While some school districts found solace in Act 10─ a state law that allowed them to collect more from staff toward health care benefits and pensions ─ they might want to hold their breath for the rollercoaster ride that lies ahead.
A recent column in the Milwaukee Journal Sentinel, by Alan Borsuk, talks about the average school district in the state. It’s called the Fairly Normal School District and was the subject of analysis and computer forecast by Bob Borch, a former school district business manager and now senior adviser with PMA Financial. The firm does consulting work with, among other clients, 140 school districts in Wisconsin. Borch is apolitical, knows school spending inside and out and believes that the numbers don’t lie.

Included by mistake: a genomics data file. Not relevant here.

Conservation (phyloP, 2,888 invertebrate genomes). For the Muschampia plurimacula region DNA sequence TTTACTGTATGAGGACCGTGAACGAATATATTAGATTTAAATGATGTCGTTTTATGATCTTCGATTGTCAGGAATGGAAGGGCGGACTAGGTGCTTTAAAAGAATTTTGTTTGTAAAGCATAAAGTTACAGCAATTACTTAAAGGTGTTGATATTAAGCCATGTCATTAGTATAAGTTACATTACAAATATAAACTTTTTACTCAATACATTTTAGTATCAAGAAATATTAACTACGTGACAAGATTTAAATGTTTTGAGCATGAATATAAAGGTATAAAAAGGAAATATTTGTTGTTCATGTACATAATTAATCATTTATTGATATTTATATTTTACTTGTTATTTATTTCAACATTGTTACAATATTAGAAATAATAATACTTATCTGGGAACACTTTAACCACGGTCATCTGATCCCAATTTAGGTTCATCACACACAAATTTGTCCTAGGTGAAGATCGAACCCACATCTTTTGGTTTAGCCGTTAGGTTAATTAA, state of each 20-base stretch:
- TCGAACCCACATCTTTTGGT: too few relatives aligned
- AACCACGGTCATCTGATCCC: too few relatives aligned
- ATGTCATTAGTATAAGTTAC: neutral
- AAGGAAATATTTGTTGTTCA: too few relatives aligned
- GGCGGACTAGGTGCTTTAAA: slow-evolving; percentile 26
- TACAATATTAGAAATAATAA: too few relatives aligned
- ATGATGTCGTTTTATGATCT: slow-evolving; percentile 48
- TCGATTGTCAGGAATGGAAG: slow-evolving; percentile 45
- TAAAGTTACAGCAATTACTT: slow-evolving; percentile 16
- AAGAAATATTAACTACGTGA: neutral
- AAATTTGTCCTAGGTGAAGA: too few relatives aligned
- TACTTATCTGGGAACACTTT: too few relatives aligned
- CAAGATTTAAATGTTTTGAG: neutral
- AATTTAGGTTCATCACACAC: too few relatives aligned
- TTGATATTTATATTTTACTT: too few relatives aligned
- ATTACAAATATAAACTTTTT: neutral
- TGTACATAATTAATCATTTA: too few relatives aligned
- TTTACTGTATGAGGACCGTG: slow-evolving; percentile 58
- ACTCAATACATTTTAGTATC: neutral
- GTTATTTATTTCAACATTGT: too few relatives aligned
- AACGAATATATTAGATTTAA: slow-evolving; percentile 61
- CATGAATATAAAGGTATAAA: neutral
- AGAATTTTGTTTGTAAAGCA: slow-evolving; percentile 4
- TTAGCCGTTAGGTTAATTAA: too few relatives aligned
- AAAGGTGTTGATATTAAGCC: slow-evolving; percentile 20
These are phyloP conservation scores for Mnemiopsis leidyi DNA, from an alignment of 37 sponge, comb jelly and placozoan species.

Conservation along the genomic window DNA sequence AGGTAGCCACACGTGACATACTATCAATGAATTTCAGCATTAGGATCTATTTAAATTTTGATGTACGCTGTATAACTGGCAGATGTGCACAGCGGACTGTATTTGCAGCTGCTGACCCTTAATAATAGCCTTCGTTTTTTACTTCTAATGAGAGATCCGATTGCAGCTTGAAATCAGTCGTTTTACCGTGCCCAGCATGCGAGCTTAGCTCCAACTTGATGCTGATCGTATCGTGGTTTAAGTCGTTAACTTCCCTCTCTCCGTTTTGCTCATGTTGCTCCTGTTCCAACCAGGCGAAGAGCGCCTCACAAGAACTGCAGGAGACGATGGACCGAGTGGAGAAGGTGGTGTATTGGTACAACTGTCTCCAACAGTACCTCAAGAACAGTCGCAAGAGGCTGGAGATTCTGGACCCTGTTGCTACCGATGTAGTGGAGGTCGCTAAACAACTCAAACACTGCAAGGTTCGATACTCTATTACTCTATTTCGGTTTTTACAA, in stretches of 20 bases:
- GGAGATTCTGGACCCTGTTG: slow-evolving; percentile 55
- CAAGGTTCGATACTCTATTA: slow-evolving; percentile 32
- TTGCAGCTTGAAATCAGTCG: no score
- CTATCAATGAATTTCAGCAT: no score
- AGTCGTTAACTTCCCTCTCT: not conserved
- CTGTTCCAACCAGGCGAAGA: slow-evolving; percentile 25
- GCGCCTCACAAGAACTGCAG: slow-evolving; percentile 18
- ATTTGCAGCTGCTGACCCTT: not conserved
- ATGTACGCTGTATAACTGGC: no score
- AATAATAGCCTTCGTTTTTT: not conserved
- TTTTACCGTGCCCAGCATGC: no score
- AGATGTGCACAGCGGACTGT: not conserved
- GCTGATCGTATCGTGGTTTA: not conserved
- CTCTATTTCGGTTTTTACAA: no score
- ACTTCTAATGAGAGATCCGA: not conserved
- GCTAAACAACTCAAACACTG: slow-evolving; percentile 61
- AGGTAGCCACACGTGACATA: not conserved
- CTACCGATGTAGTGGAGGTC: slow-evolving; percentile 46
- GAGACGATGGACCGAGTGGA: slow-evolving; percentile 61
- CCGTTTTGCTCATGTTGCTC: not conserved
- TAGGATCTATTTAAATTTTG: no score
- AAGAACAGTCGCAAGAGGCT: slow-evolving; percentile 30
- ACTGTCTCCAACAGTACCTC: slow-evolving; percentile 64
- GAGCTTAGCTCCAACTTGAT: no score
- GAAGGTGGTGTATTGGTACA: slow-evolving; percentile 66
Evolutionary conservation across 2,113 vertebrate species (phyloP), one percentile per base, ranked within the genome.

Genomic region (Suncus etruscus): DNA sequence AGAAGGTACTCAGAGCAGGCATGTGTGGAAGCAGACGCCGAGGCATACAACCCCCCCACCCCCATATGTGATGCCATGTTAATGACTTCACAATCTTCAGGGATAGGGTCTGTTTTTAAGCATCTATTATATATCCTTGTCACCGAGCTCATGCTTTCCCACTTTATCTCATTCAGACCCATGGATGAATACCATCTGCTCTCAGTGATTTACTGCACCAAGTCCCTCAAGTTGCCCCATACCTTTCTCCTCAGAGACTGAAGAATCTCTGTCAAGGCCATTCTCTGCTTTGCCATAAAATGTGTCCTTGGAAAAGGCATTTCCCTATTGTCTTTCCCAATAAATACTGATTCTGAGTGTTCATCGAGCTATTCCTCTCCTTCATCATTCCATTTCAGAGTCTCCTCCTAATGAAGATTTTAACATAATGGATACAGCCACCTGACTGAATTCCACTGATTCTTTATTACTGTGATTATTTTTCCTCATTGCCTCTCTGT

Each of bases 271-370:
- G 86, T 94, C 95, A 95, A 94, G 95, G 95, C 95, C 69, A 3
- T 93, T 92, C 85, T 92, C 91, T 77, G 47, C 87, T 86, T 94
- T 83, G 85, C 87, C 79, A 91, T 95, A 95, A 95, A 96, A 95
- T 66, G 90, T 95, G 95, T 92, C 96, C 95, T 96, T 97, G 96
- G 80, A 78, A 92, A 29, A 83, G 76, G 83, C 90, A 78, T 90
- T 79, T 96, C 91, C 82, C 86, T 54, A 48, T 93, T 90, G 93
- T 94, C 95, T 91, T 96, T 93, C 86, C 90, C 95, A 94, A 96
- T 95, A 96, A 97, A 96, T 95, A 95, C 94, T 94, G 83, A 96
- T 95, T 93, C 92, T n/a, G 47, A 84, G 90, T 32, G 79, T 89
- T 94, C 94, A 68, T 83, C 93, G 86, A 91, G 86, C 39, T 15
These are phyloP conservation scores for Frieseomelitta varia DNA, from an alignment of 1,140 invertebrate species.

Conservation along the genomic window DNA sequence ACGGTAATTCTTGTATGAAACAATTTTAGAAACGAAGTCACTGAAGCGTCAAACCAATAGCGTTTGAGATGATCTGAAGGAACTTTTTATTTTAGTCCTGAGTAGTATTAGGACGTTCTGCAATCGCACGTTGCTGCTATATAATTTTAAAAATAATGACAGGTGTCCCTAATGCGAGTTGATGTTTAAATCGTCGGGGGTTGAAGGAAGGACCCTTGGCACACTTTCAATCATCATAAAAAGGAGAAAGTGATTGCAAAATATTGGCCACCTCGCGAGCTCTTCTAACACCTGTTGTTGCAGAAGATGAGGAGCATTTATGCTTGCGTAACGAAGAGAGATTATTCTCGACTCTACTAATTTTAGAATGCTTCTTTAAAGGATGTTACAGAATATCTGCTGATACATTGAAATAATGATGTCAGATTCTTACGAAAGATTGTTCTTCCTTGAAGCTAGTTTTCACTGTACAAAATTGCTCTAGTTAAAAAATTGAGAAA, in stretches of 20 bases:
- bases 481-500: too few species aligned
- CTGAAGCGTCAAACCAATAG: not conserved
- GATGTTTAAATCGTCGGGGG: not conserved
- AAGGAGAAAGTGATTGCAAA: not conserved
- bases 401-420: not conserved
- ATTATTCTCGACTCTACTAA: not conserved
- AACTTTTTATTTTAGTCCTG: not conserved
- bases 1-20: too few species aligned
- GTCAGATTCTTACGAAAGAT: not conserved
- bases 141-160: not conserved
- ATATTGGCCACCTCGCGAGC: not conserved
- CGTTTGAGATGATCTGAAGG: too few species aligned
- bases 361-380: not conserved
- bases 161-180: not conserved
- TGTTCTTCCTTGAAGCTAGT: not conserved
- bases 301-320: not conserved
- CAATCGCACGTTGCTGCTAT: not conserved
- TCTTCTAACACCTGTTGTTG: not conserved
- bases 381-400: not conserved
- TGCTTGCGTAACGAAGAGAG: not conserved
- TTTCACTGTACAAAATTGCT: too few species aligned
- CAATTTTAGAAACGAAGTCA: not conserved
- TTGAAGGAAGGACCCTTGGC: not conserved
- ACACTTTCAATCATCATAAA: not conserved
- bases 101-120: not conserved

According to the column, Fairly Normal faired OK in Year 1 following the passage of Act 10 and the 2011-13 budget that cut school resources by $1.6 billion. It gets worse, however, with fund balances disappearing, bills going unpaid, and huge financial problems on the horizon.
According to Borsuk, “By year five, which would be 2015-16, Fairly Normal is running a big deficit, has used up all its savings and can’t pay all its bills. I’m not exactly sure what we would call that when it happens to a unit of government in Wisconsin, but in other circumstances, I believe it’s called bankruptcy.”